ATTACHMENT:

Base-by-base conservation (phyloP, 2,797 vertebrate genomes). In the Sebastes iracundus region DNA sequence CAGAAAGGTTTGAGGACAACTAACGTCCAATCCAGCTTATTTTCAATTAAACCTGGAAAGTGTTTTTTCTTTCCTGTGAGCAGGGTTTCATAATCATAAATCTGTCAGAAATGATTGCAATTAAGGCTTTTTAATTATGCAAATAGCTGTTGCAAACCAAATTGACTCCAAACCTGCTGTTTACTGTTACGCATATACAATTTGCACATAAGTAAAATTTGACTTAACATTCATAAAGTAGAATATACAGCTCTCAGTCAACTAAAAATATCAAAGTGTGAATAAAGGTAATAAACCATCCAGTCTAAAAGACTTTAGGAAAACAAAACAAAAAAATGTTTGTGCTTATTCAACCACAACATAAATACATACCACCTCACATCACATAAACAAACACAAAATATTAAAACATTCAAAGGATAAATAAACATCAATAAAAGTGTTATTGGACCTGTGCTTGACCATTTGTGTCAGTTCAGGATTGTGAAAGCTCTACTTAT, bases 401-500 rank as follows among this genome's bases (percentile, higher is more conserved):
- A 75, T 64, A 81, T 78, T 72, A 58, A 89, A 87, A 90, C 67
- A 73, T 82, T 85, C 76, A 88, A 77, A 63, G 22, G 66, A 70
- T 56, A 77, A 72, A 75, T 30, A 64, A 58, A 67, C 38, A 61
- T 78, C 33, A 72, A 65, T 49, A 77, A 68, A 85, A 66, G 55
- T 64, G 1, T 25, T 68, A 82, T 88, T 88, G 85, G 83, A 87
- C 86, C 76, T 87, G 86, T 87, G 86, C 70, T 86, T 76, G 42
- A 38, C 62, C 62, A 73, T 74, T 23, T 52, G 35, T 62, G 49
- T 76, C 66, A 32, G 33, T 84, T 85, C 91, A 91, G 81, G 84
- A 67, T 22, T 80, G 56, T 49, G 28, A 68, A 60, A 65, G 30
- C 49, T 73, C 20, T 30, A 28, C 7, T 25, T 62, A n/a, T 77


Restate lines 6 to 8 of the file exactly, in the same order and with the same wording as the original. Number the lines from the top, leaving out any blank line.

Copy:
- T 64, G 1, T 25, T 68, A 82, T 88, T 88, G 85, G 83, A 87
- C 86, C 76, T 87, G 86, T 87, G 86, C 70, T 86, T 76, G 42
- A 38, C 62, C 62, A 73, T 74, T 23, T 52, G 35, T 62, G 49